Results

The helminthological record for X. malinche now comprises 5 species of helminth from 2 localities: 2 digeneans, adults of Paracreptotrema sp. and metacercariae of Uvulifer sp.; a monogenean, Urocleidoides vaginoclastrum; an adult cestode, Bothriocephalus acheilognathi, and adult nematodes, Rhabdochona xiphophori. The cumulative species curve and the nonparametric species richness estimator value indicate that the inventory presented here for both localities can be considered complete (Bootstrap: Chicayotla= 4.37; Malila= 3.05).

In Chicayotla, 2 067 individual helminths were collected, represented by 4 species; Uvulifer sp., R. xiphophori, U. vaginoclastrum and B. acheilognathi. Infection parameter values for each taxon are shown in Table 1. The data indicate that U. vaginoclastrum, as well as R. xiphophori and Uvulifer sp. were frequent (prevalence > 60%) and abundant (mean intensity > 3.8), and B. acheilognathi was the only rare species (infrequent and of low mean intensity). Of the 81 individual fish, 20 were infected with at least 1 species of helminth, 36 harbored 2 species, and 22 fish had a maximum of 3 species. The total number of individuals of all species per fish ranged from 1 to 161, with a mean number of helminths per host 25.51±33.35. The mean number of species per fish was 1.95±0.82. The Brillouin index ranged from 0 to 0.85, with a mean diversity value of 0.39±0.20. The Berger-Parker dominance index values ranged from 0.5 to 0.99, with a mean value of 0.83±0.12.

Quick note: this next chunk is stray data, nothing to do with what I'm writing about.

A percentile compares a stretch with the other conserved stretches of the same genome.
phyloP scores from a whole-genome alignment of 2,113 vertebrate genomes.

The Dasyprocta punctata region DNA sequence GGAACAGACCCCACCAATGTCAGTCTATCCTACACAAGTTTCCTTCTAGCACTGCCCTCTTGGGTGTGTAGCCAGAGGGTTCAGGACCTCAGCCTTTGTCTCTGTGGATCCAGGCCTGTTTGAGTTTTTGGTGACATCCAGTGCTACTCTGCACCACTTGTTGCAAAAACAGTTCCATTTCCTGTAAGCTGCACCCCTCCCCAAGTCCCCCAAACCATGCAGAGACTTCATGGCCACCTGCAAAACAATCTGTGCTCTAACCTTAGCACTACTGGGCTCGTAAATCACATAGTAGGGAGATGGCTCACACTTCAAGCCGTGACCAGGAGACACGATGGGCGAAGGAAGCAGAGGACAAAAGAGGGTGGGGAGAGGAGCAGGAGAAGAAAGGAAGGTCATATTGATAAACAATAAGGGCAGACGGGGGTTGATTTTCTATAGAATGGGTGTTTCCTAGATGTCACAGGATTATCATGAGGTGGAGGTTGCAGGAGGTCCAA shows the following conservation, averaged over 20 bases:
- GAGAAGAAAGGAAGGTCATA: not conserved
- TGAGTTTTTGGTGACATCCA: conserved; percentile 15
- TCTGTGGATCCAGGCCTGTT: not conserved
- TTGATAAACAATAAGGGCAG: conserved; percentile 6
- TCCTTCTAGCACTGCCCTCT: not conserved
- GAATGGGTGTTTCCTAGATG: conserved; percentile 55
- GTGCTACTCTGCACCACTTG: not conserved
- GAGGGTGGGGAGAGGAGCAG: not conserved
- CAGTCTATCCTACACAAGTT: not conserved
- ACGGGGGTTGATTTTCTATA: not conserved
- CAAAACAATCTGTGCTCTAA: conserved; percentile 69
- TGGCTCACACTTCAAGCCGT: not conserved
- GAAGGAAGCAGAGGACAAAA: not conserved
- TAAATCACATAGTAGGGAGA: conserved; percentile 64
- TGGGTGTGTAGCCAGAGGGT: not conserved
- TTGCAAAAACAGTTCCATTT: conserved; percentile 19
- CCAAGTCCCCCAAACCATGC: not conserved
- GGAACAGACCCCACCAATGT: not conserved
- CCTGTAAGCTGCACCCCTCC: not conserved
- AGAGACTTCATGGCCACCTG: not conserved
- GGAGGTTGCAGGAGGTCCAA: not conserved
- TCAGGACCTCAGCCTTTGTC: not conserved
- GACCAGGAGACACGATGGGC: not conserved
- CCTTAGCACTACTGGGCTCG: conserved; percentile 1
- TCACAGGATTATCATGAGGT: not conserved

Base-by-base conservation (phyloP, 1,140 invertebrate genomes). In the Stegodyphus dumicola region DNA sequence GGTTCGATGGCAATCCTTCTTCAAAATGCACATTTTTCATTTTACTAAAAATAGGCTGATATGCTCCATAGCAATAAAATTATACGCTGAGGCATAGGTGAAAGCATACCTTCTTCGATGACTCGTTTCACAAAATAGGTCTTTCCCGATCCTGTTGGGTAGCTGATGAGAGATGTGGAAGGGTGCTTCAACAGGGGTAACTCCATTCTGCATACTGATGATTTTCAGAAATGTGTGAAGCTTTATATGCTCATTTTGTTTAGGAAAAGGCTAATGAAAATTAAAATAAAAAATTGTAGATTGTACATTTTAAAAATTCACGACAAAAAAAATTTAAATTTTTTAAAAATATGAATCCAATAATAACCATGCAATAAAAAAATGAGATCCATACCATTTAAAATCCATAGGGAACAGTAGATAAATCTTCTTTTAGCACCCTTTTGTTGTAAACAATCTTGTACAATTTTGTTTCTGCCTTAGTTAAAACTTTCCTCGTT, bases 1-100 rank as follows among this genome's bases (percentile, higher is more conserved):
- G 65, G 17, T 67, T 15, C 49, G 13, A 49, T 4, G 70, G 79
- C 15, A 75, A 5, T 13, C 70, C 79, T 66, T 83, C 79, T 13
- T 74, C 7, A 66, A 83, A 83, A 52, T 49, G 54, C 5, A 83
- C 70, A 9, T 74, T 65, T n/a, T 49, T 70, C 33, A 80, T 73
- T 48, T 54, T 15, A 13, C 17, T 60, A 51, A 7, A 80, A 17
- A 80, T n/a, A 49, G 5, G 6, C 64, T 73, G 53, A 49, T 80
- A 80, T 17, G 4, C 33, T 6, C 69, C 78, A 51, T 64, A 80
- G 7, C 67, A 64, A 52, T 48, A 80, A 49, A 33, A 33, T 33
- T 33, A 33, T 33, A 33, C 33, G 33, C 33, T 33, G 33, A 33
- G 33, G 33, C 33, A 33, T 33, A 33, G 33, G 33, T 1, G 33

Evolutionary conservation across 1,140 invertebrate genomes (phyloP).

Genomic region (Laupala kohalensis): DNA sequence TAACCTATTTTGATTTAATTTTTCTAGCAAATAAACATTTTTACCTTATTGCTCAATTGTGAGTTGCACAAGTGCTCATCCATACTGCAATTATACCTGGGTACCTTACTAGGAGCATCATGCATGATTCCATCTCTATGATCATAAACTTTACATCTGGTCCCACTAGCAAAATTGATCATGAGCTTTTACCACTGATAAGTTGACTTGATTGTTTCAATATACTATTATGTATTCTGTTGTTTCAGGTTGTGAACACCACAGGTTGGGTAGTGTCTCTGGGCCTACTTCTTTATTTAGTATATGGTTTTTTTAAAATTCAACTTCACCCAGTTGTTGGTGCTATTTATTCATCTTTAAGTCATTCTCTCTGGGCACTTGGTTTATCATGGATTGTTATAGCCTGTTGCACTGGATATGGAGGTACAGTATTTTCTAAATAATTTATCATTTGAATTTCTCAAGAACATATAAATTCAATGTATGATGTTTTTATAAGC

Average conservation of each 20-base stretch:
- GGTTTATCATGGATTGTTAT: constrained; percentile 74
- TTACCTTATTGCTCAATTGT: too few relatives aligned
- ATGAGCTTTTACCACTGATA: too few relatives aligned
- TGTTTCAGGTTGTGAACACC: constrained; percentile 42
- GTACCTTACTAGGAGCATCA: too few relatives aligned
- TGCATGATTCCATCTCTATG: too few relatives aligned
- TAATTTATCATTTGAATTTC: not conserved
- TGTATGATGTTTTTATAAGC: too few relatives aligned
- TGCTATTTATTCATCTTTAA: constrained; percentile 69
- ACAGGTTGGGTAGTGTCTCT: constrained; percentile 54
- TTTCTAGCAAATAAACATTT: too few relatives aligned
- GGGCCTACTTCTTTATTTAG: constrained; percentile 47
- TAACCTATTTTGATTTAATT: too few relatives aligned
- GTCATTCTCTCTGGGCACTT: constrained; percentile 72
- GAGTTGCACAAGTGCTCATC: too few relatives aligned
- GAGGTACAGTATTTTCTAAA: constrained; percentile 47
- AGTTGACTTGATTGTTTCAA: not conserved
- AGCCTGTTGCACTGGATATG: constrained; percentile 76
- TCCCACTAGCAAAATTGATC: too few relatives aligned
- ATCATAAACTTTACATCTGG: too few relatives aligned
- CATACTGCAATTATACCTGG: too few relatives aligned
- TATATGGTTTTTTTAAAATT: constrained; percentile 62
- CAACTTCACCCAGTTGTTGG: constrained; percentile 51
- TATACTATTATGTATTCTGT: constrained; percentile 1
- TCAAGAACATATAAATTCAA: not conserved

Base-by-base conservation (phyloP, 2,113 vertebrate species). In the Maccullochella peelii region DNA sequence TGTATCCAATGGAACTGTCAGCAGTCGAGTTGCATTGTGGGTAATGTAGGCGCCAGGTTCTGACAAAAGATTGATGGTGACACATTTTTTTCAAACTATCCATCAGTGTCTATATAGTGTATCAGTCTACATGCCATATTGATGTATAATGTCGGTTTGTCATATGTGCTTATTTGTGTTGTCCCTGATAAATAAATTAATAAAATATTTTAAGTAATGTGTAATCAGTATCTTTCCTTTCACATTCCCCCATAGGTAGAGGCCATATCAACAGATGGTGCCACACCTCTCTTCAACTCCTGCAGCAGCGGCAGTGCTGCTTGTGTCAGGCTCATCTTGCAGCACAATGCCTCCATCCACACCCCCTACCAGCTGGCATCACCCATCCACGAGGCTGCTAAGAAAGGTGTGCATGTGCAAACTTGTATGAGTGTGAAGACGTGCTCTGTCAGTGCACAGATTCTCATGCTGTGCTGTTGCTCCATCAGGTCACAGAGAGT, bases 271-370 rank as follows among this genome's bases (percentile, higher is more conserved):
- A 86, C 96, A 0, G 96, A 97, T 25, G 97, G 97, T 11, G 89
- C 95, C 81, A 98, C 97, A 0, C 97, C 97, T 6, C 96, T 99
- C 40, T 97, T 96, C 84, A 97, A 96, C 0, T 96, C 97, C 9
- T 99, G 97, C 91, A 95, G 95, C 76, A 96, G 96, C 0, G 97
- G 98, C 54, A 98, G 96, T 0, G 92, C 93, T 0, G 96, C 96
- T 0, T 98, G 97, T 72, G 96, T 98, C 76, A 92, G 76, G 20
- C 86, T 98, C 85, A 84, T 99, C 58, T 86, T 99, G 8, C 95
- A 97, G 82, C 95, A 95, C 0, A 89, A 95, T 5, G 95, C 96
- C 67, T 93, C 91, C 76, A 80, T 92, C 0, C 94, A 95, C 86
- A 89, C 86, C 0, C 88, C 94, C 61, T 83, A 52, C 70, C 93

In the locality of Malila 417 individual helminths of 3 species were collected: Ur. vaginoclastrum, R. xiphophori, and Paracreptotrema sp. Infection parameters for each taxa of helminth are given in Table 1. Urocleidoides vaginoclastrum had the highest prevalence and abundance (57% and 6.7 helminths per fish, respectively), and the remaining species were rare and infrequent. The total number of individual helminths of all species per fish ranged from 1 to 67, with a mean number of 6.95±12.44 individuals per host. The infracommunity in fish of Malila was species-poor; of 60 fish, 35 were infected with 1 species of helminth, 3 fish had 2 species, and 1 fish had a maximum of 3 species. The mean number of species per host was 0.70±6.95. It was not possible to calculate the Brilloin index because the number of infracommunities with more than 2 species of helminth was low. The Berger-Parker dominance index values ranged from 0.50 to 0.98, with a mean of 0.75±0.17.